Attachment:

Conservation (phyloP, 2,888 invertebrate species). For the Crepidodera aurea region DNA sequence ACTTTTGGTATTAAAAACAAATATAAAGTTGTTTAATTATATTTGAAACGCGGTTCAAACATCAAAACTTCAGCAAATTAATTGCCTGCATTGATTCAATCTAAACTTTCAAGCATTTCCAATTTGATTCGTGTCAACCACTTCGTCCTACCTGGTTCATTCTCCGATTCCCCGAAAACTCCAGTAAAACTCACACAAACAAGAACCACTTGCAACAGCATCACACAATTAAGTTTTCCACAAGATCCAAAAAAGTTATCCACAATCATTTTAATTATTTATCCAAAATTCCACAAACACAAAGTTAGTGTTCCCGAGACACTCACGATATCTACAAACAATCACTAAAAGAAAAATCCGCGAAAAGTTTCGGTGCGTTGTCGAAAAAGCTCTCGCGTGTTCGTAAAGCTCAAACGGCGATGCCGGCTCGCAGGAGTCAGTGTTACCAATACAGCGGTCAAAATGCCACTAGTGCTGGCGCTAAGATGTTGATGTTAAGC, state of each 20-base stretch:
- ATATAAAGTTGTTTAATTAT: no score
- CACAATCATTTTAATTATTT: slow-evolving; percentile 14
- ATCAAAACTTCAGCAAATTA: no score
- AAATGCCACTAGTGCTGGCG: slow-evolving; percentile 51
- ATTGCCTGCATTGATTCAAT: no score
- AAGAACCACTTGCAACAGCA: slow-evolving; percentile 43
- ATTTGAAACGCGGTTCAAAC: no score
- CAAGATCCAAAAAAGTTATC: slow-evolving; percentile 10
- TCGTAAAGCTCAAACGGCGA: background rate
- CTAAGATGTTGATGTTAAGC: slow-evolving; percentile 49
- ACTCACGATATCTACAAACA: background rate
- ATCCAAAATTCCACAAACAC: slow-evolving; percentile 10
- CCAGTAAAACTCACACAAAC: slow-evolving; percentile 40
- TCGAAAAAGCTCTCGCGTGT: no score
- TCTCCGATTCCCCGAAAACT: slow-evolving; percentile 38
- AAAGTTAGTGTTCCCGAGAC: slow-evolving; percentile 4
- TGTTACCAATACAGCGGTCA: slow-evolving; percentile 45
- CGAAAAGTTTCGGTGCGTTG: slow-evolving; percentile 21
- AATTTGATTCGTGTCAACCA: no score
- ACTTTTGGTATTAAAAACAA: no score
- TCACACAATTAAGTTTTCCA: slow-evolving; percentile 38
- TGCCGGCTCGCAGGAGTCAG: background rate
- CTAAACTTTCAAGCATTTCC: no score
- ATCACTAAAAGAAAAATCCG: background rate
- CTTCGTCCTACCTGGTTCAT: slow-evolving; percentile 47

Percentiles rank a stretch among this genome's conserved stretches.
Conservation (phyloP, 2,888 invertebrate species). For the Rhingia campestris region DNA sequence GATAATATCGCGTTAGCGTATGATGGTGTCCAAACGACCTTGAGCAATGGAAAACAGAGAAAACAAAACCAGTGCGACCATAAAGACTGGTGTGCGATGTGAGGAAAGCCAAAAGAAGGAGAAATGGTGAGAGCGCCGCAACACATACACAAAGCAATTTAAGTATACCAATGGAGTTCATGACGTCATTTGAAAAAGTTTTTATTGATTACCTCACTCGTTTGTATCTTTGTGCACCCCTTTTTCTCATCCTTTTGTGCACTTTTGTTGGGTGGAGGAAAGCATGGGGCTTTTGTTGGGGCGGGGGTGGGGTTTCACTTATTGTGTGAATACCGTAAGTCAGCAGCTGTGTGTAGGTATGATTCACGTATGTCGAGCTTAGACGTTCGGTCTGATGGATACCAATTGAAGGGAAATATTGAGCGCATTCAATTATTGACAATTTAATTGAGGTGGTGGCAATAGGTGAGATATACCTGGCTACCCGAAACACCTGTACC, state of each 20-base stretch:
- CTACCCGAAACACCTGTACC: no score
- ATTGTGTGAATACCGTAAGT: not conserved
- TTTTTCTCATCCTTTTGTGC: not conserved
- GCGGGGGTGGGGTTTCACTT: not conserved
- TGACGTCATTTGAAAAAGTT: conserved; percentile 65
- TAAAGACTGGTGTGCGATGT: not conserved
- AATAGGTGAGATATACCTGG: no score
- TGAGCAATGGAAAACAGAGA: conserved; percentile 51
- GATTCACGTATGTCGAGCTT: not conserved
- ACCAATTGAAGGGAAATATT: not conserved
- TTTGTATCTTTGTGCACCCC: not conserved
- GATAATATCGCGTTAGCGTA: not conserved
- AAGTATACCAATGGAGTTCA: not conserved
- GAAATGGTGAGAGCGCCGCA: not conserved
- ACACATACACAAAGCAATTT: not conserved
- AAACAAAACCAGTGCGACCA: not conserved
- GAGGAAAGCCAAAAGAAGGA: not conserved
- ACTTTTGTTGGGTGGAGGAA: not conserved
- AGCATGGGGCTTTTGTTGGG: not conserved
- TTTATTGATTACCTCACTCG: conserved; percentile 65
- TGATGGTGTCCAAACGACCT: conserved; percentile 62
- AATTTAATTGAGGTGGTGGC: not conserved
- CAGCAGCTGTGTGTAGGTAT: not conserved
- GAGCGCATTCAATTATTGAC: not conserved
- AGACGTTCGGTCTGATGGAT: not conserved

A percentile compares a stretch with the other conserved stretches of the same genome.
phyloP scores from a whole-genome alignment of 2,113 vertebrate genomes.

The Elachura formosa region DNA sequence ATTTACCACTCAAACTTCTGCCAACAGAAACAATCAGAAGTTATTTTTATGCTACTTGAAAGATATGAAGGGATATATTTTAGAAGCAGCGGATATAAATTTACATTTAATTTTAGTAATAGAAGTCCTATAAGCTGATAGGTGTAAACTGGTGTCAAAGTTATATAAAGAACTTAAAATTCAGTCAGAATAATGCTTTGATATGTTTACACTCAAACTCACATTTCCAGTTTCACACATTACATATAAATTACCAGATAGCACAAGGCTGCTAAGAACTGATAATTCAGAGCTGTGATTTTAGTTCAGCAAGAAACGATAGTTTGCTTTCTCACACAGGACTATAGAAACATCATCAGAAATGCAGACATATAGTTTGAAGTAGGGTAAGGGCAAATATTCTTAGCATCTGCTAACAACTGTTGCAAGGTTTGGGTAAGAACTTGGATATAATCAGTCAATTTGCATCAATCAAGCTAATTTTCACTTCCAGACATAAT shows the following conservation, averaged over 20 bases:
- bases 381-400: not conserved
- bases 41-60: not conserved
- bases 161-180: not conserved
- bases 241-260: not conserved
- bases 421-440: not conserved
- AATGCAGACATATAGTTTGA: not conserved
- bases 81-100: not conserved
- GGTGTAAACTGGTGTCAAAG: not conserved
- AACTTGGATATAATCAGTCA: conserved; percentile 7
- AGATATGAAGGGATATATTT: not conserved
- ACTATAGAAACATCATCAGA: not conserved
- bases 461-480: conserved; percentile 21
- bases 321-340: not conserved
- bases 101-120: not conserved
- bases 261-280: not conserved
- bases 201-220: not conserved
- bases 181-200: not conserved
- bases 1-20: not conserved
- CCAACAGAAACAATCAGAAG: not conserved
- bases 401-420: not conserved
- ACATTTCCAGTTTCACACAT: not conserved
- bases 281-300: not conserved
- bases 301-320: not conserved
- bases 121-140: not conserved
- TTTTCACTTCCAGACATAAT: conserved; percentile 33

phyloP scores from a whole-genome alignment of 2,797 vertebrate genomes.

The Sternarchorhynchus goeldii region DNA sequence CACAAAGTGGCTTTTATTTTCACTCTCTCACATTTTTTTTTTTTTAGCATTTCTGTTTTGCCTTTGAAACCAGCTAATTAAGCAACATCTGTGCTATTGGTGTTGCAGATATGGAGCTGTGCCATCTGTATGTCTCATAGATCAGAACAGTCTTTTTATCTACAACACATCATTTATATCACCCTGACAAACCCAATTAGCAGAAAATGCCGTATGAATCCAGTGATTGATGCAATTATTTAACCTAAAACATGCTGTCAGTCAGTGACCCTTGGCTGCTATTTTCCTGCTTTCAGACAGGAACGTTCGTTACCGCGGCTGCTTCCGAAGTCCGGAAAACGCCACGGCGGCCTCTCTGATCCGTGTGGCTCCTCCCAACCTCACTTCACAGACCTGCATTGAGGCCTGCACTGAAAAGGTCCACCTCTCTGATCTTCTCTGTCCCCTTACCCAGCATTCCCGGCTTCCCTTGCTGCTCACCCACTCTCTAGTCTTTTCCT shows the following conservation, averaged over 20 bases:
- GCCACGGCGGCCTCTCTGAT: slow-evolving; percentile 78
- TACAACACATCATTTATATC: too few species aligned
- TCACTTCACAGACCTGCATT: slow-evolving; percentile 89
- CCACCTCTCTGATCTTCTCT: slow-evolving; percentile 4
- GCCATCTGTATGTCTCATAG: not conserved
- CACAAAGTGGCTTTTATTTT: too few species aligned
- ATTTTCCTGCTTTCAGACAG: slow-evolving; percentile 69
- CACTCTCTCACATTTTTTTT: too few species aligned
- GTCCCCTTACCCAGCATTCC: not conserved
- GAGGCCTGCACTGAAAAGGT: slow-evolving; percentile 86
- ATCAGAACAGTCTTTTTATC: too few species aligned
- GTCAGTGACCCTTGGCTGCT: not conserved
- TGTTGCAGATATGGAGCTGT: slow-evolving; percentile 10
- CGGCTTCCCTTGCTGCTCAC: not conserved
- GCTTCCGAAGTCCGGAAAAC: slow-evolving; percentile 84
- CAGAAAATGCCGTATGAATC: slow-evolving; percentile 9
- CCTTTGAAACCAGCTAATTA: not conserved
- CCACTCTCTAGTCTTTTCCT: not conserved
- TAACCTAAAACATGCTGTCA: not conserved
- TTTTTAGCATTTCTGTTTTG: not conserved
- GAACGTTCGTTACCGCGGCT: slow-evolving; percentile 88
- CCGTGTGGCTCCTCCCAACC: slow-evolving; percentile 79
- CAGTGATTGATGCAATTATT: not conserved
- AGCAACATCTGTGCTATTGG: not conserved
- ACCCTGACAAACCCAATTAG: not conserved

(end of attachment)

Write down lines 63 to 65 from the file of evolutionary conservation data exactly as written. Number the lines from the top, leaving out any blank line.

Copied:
- bases 81-100: not conserved
- GGTGTAAACTGGTGTCAAAG: not conserved
- AACTTGGATATAATCAGTCA: conserved; percentile 7